News / Recovering from a Bone Injury

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Have u ever had a bone injury before – this could include a fracture, a stress injury, a heavy bruise, or a surgery. It is likely that these are still a source of complaint for you. Bones generally take 6 weeks to 3 months to heal but can take up to 1-2 years to fully mineralise (regain their original composition). This is one of the reasons why your specialist may say your hip or knee replacement will not be at optimal strength until 1-2 years post operation.

Bones also require stimulus to heal well; much like skin, your bones are always shedding and replacing new material daily. Exercise helps to accelerate this process and contributes to building thicker, denser bone. Exercise physiotherapists are experts in achieving improvements in bone health.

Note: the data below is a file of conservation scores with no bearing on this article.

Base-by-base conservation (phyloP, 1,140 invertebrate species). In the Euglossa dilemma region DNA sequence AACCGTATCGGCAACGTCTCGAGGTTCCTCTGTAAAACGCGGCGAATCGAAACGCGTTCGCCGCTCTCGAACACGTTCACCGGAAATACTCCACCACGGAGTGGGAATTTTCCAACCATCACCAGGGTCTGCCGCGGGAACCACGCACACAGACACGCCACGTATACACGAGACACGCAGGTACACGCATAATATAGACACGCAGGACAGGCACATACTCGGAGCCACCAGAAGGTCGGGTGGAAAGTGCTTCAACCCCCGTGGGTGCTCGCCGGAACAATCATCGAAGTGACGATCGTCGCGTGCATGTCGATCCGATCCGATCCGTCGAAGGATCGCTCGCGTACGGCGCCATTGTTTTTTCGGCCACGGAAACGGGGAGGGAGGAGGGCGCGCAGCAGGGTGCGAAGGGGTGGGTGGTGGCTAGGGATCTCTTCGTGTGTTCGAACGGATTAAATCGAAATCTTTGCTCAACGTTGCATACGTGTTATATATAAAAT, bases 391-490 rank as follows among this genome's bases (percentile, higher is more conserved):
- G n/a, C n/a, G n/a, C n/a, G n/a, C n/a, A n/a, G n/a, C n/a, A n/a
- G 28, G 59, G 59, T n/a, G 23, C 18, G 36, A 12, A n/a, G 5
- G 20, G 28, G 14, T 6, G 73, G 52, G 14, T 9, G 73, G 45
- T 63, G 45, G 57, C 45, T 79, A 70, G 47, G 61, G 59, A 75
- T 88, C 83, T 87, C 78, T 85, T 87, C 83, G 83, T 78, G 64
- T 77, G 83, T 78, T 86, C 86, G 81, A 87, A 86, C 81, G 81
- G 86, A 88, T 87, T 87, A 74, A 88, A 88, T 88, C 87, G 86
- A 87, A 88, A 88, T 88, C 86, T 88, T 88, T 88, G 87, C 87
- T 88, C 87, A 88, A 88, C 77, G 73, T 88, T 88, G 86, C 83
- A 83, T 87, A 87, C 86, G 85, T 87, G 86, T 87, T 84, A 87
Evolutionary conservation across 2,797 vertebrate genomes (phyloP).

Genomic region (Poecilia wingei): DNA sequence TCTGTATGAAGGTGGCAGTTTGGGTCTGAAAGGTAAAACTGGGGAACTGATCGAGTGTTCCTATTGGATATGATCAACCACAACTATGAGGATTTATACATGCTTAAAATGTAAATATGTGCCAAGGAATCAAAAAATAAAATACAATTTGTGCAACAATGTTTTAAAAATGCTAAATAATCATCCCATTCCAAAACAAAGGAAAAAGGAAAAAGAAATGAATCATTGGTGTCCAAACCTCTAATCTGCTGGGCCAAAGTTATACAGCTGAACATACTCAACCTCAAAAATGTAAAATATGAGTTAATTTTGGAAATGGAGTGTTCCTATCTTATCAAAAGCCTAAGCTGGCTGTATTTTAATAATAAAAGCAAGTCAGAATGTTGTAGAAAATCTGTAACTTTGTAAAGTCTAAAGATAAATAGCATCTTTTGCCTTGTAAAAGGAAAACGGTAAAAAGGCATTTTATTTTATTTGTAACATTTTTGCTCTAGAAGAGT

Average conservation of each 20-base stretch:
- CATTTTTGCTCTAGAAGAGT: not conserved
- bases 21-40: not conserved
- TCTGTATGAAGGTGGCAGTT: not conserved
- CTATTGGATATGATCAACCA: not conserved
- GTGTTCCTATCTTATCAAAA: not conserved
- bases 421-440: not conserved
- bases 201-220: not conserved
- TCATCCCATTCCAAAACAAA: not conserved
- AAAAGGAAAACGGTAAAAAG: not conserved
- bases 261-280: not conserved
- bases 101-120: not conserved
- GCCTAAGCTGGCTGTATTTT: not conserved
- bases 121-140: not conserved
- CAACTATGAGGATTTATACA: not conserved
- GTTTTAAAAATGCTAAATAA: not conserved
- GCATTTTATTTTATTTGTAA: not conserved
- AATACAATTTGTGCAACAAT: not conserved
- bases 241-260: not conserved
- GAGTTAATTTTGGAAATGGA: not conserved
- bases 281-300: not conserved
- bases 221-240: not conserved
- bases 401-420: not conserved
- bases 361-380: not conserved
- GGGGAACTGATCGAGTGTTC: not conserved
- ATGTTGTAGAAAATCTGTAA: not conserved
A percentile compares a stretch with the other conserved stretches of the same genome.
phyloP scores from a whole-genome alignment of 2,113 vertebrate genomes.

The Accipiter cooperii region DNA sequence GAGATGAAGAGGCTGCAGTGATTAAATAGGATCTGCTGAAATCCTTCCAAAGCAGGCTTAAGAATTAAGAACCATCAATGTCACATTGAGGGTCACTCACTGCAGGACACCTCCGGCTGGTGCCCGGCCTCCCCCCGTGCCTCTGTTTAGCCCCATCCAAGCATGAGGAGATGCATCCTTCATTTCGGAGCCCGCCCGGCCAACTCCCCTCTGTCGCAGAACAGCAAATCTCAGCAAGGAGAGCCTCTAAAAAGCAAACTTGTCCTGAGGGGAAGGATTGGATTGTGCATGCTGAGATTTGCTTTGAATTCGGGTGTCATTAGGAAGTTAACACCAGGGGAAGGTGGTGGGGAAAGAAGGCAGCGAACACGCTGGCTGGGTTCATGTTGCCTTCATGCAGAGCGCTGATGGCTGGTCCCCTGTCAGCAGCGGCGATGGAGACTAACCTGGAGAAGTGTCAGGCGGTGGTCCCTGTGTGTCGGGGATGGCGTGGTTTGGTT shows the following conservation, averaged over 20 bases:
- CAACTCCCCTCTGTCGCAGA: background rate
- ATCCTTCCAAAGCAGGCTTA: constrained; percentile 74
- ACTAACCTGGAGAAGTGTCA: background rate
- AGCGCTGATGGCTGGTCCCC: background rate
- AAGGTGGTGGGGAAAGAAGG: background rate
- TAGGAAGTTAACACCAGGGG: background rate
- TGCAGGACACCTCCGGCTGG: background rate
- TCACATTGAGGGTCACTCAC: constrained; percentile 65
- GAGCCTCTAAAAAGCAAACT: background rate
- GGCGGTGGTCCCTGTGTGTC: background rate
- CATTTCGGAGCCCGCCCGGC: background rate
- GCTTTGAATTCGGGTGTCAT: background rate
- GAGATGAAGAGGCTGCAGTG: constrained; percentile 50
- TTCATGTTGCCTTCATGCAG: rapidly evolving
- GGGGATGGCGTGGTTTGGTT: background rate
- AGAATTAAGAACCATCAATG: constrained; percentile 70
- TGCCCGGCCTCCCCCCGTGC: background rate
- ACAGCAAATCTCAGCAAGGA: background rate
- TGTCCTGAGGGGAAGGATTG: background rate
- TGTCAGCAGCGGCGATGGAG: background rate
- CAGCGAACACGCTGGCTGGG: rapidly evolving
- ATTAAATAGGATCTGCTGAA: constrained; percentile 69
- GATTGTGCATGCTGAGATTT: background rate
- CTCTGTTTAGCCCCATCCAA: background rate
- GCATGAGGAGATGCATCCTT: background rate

Heavy, short-duration exercises including weighted squats, overhead presses, push-ups, jumping, and hopping may help to improve your bone density. If you do suffer from osteopenia/osteoporosis or are recovering from a bone injury it would be worthwhile to see one of our exercise physiologists or physiotherapists.

Marathon runner tend to suffer from bone stress injuries as they are generally quite thin, have a low BMI, and have perform repetitive, continuous exercise through most months of the year. This means that the bones are often not getting enough time recover, or not enough heavy short-duration, intense stimulus to help build good quality bone and therefore bone stress injuries can occur. These injuries are commonly in the foot and ankle. It is also very useful to see one of our exercise physiologists if you are a long-distance runner to design a program that helps prevent injuries.

Lastly, looking at your Vitamin D and calcium levels is often important if you have a history of bony issues. Hormonal issues such as irregular periods, menopause, thyroid and genetics can also influence the strength of your bones.

Book an appointment with us now.